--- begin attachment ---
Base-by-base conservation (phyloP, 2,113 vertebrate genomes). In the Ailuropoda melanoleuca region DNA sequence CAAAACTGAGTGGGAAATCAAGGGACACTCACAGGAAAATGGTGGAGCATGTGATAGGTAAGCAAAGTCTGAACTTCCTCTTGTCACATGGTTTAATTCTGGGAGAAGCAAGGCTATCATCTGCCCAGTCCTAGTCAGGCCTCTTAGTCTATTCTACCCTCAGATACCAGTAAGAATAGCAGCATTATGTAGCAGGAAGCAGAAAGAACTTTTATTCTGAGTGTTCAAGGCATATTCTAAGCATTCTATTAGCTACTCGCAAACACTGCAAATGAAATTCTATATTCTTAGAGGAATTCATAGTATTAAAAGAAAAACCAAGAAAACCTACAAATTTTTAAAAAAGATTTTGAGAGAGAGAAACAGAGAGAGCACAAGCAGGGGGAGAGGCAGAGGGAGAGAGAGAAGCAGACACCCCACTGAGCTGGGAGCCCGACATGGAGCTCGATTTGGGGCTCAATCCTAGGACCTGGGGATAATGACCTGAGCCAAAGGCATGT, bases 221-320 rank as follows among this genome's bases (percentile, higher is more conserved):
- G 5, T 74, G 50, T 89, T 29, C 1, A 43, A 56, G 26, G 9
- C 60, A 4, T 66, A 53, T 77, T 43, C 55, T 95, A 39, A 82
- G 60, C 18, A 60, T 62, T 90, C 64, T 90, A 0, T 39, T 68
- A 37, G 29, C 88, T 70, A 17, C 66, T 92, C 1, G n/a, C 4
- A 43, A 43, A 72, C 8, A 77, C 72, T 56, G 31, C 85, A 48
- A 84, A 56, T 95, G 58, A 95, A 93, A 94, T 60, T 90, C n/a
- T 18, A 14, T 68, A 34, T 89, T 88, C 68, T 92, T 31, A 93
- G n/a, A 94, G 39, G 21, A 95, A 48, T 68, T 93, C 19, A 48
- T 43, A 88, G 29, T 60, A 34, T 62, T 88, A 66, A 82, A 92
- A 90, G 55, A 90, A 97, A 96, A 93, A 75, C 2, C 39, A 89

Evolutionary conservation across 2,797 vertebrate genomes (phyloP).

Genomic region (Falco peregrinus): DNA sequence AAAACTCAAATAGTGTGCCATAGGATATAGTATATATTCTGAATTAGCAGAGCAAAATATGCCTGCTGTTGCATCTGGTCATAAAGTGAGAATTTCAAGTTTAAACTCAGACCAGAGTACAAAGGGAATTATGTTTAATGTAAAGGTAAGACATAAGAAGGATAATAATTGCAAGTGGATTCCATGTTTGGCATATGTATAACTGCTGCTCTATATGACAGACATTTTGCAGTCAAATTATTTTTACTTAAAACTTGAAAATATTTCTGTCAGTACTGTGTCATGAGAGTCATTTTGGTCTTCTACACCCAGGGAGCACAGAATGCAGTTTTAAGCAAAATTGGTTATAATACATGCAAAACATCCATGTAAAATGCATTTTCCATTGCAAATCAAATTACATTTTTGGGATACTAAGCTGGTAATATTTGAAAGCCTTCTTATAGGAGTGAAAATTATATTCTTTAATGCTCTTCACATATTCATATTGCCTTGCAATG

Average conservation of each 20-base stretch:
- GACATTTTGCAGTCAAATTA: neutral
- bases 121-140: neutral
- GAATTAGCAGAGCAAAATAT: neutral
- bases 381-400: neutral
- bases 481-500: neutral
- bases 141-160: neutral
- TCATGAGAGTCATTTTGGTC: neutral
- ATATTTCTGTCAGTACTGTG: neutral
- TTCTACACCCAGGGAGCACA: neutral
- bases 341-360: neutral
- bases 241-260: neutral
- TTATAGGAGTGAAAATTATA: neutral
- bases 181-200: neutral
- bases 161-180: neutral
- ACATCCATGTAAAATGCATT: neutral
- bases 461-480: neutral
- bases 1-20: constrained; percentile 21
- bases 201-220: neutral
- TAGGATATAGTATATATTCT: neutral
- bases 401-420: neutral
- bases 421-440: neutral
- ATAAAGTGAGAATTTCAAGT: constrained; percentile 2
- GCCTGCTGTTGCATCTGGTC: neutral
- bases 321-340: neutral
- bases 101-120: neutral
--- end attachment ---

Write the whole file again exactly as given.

Base-by-base conservation (phyloP, 2,113 vertebrate genomes). In the Ailuropoda melanoleuca region DNA sequence CAAAACTGAGTGGGAAATCAAGGGACACTCACAGGAAAATGGTGGAGCATGTGATAGGTAAGCAAAGTCTGAACTTCCTCTTGTCACATGGTTTAATTCTGGGAGAAGCAAGGCTATCATCTGCCCAGTCCTAGTCAGGCCTCTTAGTCTATTCTACCCTCAGATACCAGTAAGAATAGCAGCATTATGTAGCAGGAAGCAGAAAGAACTTTTATTCTGAGTGTTCAAGGCATATTCTAAGCATTCTATTAGCTACTCGCAAACACTGCAAATGAAATTCTATATTCTTAGAGGAATTCATAGTATTAAAAGAAAAACCAAGAAAACCTACAAATTTTTAAAAAAGATTTTGAGAGAGAGAAACAGAGAGAGCACAAGCAGGGGGAGAGGCAGAGGGAGAGAGAGAAGCAGACACCCCACTGAGCTGGGAGCCCGACATGGAGCTCGATTTGGGGCTCAATCCTAGGACCTGGGGATAATGACCTGAGCCAAAGGCATGT, bases 221-320 rank as follows among this genome's bases (percentile, higher is more conserved):
- G 5, T 74, G 50, T 89, T 29, C 1, A 43, A 56, G 26, G 9
- C 60, A 4, T 66, A 53, T 77, T 43, C 55, T 95, A 39, A 82
- G 60, C 18, A 60, T 62, T 90, C 64, T 90, A 0, T 39, T 68
- A 37, G 29, C 88, T 70, A 17, C 66, T 92, C 1, G n/a, C 4
- A 43, A 43, A 72, C 8, A 77, C 72, T 56, G 31, C 85, A 48
- A 84, A 56, T 95, G 58, A 95, A 93, A 94, T 60, T 90, C n/a
- T 18, A 14, T 68, A 34, T 89, T 88, C 68, T 92, T 31, A 93
- G n/a, A 94, G 39, G 21, A 95, A 48, T 68, T 93, C 19, A 48
- T 43, A 88, G 29, T 60, A 34, T 62, T 88, A 66, A 82, A 92
- A 90, G 55, A 90, A 97, A 96, A 93, A 75, C 2, C 39, A 89

Evolutionary conservation across 2,797 vertebrate genomes (phyloP).

Genomic region (Falco peregrinus): DNA sequence AAAACTCAAATAGTGTGCCATAGGATATAGTATATATTCTGAATTAGCAGAGCAAAATATGCCTGCTGTTGCATCTGGTCATAAAGTGAGAATTTCAAGTTTAAACTCAGACCAGAGTACAAAGGGAATTATGTTTAATGTAAAGGTAAGACATAAGAAGGATAATAATTGCAAGTGGATTCCATGTTTGGCATATGTATAACTGCTGCTCTATATGACAGACATTTTGCAGTCAAATTATTTTTACTTAAAACTTGAAAATATTTCTGTCAGTACTGTGTCATGAGAGTCATTTTGGTCTTCTACACCCAGGGAGCACAGAATGCAGTTTTAAGCAAAATTGGTTATAATACATGCAAAACATCCATGTAAAATGCATTTTCCATTGCAAATCAAATTACATTTTTGGGATACTAAGCTGGTAATATTTGAAAGCCTTCTTATAGGAGTGAAAATTATATTCTTTAATGCTCTTCACATATTCATATTGCCTTGCAATG

Average conservation of each 20-base stretch:
- GACATTTTGCAGTCAAATTA: neutral
- bases 121-140: neutral
- GAATTAGCAGAGCAAAATAT: neutral
- bases 381-400: neutral
- bases 481-500: neutral
- bases 141-160: neutral
- TCATGAGAGTCATTTTGGTC: neutral
- ATATTTCTGTCAGTACTGTG: neutral
- TTCTACACCCAGGGAGCACA: neutral
- bases 341-360: neutral
- bases 241-260: neutral
- TTATAGGAGTGAAAATTATA: neutral
- bases 181-200: neutral
- bases 161-180: neutral
- ACATCCATGTAAAATGCATT: neutral
- bases 461-480: neutral
- bases 1-20: constrained; percentile 21
- bases 201-220: neutral
- TAGGATATAGTATATATTCT: neutral
- bases 401-420: neutral
- bases 421-440: neutral
- ATAAAGTGAGAATTTCAAGT: constrained; percentile 2
- GCCTGCTGTTGCATCTGGTC: neutral
- bases 321-340: neutral
- bases 101-120: neutral